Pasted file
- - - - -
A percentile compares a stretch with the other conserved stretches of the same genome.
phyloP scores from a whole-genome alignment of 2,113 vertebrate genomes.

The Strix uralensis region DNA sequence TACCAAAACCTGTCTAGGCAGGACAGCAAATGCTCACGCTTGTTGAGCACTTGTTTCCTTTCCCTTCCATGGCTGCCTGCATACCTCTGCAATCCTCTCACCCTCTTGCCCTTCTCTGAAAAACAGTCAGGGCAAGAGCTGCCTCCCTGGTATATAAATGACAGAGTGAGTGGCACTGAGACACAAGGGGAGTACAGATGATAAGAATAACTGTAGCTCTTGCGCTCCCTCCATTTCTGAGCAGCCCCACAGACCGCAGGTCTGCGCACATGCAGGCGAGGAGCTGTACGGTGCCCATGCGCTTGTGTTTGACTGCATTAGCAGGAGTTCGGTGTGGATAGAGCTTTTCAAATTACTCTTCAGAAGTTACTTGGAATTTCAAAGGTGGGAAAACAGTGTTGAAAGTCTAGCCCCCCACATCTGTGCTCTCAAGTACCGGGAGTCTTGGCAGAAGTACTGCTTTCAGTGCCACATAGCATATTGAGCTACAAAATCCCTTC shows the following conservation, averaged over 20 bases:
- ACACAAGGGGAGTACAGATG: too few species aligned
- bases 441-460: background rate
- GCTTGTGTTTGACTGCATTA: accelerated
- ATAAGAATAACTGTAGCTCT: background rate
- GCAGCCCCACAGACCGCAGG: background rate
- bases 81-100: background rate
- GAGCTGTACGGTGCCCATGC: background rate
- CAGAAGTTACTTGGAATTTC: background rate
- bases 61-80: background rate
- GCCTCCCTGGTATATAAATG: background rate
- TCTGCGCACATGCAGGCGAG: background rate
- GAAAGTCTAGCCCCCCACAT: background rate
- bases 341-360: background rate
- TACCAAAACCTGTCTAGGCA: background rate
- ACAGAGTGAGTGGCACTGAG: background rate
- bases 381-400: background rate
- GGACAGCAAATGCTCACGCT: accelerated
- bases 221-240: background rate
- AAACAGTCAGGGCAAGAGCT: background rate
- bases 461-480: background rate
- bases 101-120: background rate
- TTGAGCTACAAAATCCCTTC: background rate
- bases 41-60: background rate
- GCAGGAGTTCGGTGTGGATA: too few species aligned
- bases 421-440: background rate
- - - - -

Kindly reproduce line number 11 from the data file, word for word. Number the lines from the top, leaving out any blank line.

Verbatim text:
- CAGAAGTTACTTGGAATTTC: background rate